Georgia's senators will support President Bush's promised veto of the Senate's timeline for the withdrawal of troops from Iraq
Sen. Johnny Isakson, R-Marietta, and Sen. Saxby Chambliss, R-Moultrie, voted against the emergency supplemental spending bill for the war to express their dismay over the timeline.
"We must remember today we are not in a war like past wars. The terrorists don't want to beat us. They want us to lose our resolve so they can rule the world through intimidation," Isakson said. "It is vital that we pass a bill that includes the necessary for funds for our men and women in uniform to do their job, but Congress should not dictate strategy regarding the conflict in Iraq."
The bill, which was passed by the Senate on Thursday by a vote of 51 to 47, sets a goal of withdrawing most U.S. troops from Iraq by March 31, 2008.
Bush has threatened to veto the emergency supplemental spending bill if includes a timeline for removing U.S. troops from Iraq. In that case, the legislation would come back to the Senate for a vote on whether the veto should be sustained.
"Congress does not need to micromanage the war, and funding for our troops should not be delivered with strings attached," Chambliss said. "We have military leadership on the ground in Iraq recommending against imposing timelines. We have civilian leaders who have significant military experience who testified before the Senate Armed Services Committee, and every single one of those individuals, whether they were Republican or Democrat, has said imposing timelines is not the way to go. A surrender date will simply embolden the enemy."
Chambliss said he was also disappointed that he could not call up a bill he introduced Thursday to provide immediate funding for the State Children's Health Insurance Program funding shortfall, which impacts Georgia's PeachCare program.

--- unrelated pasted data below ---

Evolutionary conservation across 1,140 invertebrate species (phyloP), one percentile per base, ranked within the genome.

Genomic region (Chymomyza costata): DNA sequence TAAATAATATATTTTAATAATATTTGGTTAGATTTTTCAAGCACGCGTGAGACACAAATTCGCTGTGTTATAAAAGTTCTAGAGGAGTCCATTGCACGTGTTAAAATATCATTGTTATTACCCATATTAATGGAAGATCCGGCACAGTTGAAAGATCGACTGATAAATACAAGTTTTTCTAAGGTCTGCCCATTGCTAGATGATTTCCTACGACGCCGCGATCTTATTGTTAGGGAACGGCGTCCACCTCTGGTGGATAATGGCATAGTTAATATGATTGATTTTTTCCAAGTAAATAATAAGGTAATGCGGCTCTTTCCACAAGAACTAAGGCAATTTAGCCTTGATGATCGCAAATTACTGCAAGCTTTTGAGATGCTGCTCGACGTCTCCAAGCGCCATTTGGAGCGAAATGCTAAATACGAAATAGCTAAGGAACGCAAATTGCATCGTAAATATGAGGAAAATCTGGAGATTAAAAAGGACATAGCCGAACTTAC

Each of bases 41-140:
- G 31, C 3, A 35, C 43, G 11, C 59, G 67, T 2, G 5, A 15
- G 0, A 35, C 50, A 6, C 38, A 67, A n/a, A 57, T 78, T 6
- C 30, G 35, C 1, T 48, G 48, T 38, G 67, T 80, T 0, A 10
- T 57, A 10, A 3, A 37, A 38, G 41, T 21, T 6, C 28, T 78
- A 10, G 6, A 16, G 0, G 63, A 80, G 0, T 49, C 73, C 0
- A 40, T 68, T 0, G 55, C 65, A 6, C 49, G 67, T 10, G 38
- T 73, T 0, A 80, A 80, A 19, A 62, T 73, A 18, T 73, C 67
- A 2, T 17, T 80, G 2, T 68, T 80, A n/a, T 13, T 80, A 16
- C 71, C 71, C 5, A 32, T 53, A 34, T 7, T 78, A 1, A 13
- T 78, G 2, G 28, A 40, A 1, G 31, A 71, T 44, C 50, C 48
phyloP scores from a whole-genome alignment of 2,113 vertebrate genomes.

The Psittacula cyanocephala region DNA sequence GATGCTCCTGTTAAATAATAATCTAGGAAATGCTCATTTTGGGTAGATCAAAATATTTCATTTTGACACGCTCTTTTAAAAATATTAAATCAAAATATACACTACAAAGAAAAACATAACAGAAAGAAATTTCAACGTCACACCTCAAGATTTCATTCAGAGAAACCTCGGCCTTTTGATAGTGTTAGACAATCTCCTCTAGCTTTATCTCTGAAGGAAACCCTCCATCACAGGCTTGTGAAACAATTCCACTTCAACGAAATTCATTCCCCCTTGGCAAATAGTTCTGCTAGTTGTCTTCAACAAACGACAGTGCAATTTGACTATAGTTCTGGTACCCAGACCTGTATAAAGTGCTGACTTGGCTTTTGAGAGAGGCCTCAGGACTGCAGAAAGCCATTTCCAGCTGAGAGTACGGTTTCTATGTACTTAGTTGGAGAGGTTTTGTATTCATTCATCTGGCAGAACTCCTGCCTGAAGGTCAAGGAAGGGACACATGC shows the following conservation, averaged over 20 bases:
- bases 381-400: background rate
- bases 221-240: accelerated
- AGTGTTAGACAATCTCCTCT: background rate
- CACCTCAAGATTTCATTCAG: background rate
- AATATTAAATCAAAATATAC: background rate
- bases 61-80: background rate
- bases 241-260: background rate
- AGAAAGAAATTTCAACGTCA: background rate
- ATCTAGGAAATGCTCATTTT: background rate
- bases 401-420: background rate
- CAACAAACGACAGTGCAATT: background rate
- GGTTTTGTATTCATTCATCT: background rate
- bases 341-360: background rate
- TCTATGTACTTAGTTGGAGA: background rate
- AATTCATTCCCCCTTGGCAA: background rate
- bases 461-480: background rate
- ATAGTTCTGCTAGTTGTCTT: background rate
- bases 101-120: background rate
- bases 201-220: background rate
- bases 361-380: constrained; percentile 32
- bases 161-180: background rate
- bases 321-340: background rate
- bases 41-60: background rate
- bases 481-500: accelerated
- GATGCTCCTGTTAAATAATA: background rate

"(Democrats) are well aware that the president intends to veto the supplemental, and the time to address the shortfall is now and it is unfortunate that the Democrats continue to delay," he said.
U.S. Sen. John McCain has gotten some heavy-hitters to advise his presidential campaign in Georgia.
McCain said he was proud of the support he has received from Georgia Republicans.
"These are respected leaders that have strong ties in Georgia and I'm proud to have their support," said McCain. "I look forward to their counsel and combined efforts toward renewed leadership for our country and party."
On the Arizona senator's team is GOP chairman Alec Poitevint, a state senator and two people who helped Gov. Sonny Perdue win re-election last year.
"This is a pivotal election for the future of our country and supporting John McCain's brand of leadership couldn't be more important," Poitevint said. "Whether it's because of the tireless assault on the security of our country or America's traditional values, we need John McCain's credibility on security and proven conservative credentials."
Poitevint is the chairman of the Georgia Republican Party and national committeeman from the state of Georgia to the Republican National Committee. Poitevint is also serving as the southern co-chair for John McCain 2008.
Also on the team are:
•Sen. Jeff Mullis, R-Chickamauga, who will serve as the co-chair of Legislators for McCain.
•Derrick Dickey, who served as the communications director and deputy campaign manager for Perdue's 2006 re-election campaign.
•Leigh Ann Wood Gillis, who served as the finance consultant for Perdue's re-election.
•Clint Murphy, who co-chaired Sen. Johnny Isakson's campaign in Chatham County, served as chairman of Chatham County for Casey Cagle's campaign for lieutenant governor and managed Barbara Dooley's Congressional campaign. He was a member of former Sen. Paul Coverdell's staff.
•John Sours, the former chairman of the 5th District Republican executive committee and former chairman of the Fulton County Republican Party.
•Jay Walker, who served as the chief-of-staff to Georgia House Speaker Glenn Richardson
"Georgians that are concerned about principled leadership in the Oval Office should back John McCain," Mullis said. "His time in office is a case study in accomplishing meaningful reform without buckling to special interests or Washington D.C. insiders."
Political Notebook appears in the Thursday and Sunday editions of the Gwinnett Daily Post.
Camie Young can be reached via e-mail at email@example.com.